The day Sugar Ray Robinson left Scots starstruck

Brian Donald recalls boxing legend’s 1964 Edinburgh visit

Sugar Ray Robinson is welcomed by Edinburgh City officials at the opening of their new social club in 1964. Picture: TSPL
Sugar Ray Robinson is welcomed by Edinburgh City officials at the opening of their new social club in 1964. Picture: TSPL

You could claim that there was something symbolic about the appearance of the fabled Sugar Ray Robinson at Edinburgh City football club’s newly-opened social club 50 years ago in August 1964.

Edinburgh City had once been a fixture in the country’s top leagues and, in 1937, had shocked Hibs by beating them by 3-2 in the Scottish Cup at Easter Road. But in 1964, City were a club in name only, having neither team or stadium.

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Similarly, the impressive figure dressed in an eye-catching houndstooth jacket who had agreed to open their new social club in Baxter’s Place at the top of Leith Walk was, like Edinburgh City, living on memories of better days – though in his case, his status as a former five-time world middleweight boxing champion was somewhat more illustrious.

The man voted the greatest pound-for-pound boxer of all time was photographed by The Scotsman pulling the very first pint of beer drawn from the social club’s bar taps.

As a token of their gratitude, Robinson was presented by Edinburgh City officials with a plaque and made an honorary social club member. Meanwhile, in a gracious speech of thanks, Robinson acknowledged that there were not many football teams in New York’s Harlem where he resided. His lack of familiarity with the sport had already been made apparent when Rangers invited Robinson to Ibrox to take in their home clash with Dunfermline. Prior to kick-off Sugar Ray had failed to make contact with a ball thrown for him to kick in front of 40,000 fans.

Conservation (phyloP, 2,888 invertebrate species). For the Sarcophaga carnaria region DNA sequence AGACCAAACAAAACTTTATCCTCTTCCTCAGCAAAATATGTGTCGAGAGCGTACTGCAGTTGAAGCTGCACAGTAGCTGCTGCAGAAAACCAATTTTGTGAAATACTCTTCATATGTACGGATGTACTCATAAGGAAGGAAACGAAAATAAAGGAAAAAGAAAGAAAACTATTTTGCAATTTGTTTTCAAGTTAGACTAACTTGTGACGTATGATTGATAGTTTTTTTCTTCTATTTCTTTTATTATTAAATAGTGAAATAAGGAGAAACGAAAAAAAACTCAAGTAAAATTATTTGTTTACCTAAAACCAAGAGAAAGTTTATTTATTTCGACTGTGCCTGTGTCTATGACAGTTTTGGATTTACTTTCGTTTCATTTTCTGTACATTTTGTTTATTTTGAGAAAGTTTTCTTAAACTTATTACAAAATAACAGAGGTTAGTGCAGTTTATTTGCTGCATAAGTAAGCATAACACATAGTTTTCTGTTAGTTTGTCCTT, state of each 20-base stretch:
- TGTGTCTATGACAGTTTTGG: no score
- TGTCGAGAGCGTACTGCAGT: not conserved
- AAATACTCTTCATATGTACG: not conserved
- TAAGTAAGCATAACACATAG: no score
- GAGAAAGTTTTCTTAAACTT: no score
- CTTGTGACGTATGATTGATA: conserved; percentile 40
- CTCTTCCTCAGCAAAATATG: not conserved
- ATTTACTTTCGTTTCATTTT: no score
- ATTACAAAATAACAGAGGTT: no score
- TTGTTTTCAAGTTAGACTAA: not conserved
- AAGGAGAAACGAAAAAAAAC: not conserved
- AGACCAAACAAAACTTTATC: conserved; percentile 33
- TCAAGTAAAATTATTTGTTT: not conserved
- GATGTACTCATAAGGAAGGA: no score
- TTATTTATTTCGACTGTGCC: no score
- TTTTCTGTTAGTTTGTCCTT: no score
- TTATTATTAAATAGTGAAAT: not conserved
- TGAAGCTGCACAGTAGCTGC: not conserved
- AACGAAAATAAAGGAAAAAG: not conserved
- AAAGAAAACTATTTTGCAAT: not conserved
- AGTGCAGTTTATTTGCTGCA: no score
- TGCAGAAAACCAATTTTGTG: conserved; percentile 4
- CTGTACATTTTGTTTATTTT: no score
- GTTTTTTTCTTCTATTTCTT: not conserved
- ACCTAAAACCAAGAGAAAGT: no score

The trip to Ibrox a few days before his Edinburgh appearance was all part of a campaign by Glasgow boxing promoter Peter Keenan to hype a non-title ten-round clash between Robinson and Coventry-based British middleweight champion Mick Leahy – scheduled for 3 September in Paisley.

However, boxing royalty did not come cheap, as Keenan explained in a 1991 interview. Even though Robinson had ditched the huge entourage that he had previously brought to Britain in July 1951 when defending and losing his world title in London against England’s Randolph Turpin, Keenan recalled: “It still cost me £500 per day to put Robinson, his manager and a secretary up at Giffnock’s McDonald Hotel.”

Among those awaiting Robinson’s plane when it touched down in Prestwick airport was The Scotsman’s illustrious sportswriter, John Rafferty, who wrote: “It is surprising, after so much adulation and high life at the top, that he [Robinson] should be so pleasant, natural and interested in people.’’

Promoter Keenan tried to maximise this charismatic effect to boost the Paisley fight gate. Robinson was photographed playing with £400 of chips in Glasgow’s St Tropez casino; he also hammed it up with Celtic players making a recording of The Celtic Song to balance out his visit to Ibrox.